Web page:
How to delegate like a pro10 Sep 2014
When was the last time you trusted an employee to take over one of the hundreds of jobs on your to-do list?
Delegation is perhaps one of the most important tools leaders can enact. Knowing what tasks can be passed on and who you can trust to take over is vital for ensuring you remain productive.
The workload of managers and project leaders is often significant. While some individuals may assume it is their duty to take care of these tasks themselves, a good leader knows the value of delegating.
No matter how extensive your management training, it is unlikely that you will go your whole career without having to pass the reins to someone else at some point. When this happens, here are three quick tips to ensure the delegation goes off without a hitch.
Overcome your fears
If you’ve been avoiding delegation for a number a reasons, it’s time to face your fears and understand just how beneficial this process can be.
Some people prefer not to delegate because they are worried that the job will not be done correctly. Others may assume that their job will be at stake if they can’t handle their own workload.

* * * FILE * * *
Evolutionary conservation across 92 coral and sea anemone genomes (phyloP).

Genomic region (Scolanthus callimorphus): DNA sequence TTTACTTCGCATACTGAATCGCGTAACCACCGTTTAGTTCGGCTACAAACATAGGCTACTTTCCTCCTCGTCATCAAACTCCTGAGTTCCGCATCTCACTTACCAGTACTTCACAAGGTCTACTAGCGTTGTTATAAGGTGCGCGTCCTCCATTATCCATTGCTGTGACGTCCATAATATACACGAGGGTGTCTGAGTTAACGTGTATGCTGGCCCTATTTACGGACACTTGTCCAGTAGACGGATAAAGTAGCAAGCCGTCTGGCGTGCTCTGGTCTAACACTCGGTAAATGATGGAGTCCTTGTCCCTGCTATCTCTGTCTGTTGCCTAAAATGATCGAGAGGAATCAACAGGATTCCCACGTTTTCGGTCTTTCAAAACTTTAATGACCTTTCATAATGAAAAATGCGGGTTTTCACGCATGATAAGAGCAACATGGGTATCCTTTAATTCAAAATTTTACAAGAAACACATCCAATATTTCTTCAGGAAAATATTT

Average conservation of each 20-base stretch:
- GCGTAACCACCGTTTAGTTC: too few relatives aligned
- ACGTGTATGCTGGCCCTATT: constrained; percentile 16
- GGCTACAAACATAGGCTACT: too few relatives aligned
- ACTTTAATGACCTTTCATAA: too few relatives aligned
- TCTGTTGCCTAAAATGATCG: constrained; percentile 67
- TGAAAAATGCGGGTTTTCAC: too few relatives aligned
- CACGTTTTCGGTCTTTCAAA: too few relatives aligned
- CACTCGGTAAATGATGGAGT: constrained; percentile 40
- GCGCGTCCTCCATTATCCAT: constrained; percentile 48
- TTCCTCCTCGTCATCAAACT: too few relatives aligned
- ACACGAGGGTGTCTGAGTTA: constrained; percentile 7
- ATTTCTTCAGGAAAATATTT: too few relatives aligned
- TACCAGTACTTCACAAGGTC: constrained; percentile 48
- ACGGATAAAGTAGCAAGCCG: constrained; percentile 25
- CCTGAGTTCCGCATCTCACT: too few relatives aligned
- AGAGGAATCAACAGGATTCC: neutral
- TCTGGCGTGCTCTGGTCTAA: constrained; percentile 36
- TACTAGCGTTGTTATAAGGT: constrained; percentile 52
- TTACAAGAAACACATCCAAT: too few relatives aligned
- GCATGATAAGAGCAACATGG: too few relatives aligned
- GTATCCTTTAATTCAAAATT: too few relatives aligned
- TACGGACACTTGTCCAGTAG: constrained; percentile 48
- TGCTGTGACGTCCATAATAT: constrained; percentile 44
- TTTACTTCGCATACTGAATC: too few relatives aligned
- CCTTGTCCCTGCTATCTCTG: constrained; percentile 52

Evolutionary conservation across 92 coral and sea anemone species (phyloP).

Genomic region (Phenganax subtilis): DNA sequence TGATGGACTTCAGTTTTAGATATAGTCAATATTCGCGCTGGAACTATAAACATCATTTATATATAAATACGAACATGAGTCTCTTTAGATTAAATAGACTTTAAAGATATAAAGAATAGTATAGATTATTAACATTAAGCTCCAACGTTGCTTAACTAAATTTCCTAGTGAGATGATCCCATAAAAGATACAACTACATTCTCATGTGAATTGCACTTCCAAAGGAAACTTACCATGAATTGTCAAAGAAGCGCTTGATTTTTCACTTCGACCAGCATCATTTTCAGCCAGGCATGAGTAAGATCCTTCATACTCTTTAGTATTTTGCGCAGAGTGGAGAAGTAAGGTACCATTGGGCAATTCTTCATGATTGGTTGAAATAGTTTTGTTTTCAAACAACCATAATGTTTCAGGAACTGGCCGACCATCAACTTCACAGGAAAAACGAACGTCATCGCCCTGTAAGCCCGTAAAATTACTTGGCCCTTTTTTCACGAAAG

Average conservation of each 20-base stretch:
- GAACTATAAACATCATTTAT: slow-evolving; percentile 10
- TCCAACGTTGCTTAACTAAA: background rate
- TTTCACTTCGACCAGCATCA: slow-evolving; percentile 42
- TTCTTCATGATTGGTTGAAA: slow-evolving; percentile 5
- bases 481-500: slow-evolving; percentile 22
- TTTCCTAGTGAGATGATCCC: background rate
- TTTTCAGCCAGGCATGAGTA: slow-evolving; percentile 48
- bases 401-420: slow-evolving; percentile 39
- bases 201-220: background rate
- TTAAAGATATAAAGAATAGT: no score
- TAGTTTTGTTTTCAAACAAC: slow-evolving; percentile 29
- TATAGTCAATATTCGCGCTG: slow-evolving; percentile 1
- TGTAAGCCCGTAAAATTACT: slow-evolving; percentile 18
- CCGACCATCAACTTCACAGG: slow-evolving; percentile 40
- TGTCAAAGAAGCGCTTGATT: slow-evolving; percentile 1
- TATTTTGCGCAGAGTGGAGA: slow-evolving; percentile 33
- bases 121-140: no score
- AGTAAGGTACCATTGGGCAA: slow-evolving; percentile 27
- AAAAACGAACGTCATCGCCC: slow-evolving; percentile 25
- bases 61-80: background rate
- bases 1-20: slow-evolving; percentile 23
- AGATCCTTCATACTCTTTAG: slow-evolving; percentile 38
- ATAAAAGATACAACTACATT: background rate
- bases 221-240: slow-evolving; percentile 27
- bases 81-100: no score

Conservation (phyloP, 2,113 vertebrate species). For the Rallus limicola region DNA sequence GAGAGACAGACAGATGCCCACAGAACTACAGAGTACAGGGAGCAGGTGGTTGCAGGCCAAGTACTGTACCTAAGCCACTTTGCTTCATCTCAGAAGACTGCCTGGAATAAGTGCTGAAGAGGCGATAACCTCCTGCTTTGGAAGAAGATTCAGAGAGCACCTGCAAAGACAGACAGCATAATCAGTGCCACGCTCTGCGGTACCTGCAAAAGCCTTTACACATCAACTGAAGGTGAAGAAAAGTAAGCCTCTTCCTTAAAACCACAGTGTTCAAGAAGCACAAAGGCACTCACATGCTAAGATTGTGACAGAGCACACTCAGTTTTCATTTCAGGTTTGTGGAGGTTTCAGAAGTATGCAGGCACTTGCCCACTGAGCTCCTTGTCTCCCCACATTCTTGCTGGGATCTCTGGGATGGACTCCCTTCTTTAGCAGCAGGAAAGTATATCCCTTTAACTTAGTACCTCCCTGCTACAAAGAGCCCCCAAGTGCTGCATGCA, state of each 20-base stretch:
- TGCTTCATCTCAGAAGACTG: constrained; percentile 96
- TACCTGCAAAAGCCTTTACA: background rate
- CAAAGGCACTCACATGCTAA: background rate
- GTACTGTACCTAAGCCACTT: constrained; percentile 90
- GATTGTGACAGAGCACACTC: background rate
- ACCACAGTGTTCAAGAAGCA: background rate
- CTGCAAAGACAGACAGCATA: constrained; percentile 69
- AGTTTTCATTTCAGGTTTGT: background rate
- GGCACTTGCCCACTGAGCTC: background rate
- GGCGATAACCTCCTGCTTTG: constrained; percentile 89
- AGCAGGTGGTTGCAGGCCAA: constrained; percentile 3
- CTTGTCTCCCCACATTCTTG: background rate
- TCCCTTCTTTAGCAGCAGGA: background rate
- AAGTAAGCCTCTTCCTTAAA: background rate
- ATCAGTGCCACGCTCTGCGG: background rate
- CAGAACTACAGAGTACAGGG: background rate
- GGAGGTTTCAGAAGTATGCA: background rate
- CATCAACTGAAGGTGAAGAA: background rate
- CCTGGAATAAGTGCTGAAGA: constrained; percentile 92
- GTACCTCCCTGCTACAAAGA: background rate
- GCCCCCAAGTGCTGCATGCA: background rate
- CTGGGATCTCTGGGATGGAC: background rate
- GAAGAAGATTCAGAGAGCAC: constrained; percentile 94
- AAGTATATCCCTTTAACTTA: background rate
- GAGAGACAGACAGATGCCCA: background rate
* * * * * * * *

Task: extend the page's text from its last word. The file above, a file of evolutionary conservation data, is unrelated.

In most cases, these fears are simply untrue. If you have trained your team right, most employees should be able to easily take on the extra responsibility. And you can prove yourself indispensable in other ways, like excelling at your other duties.
Take the time to get it right
The key to a successful delegation is the time you put into it. Rather than just passing a task on to your team, spend some time talking them through your expectations.
By running over the ideal outcome prior to beginning the task, you can ensure that you’re not wasting time fixing avoidable mistakes at the end.
Embrace the differences
Your employees are unlikely to tackle tasks in the exact same way as you. Before panicking that the results will be skewed, take the time to appreciate the different approach.
You may find that the fresh angle creates more positive results, giving you inspiration for future projects.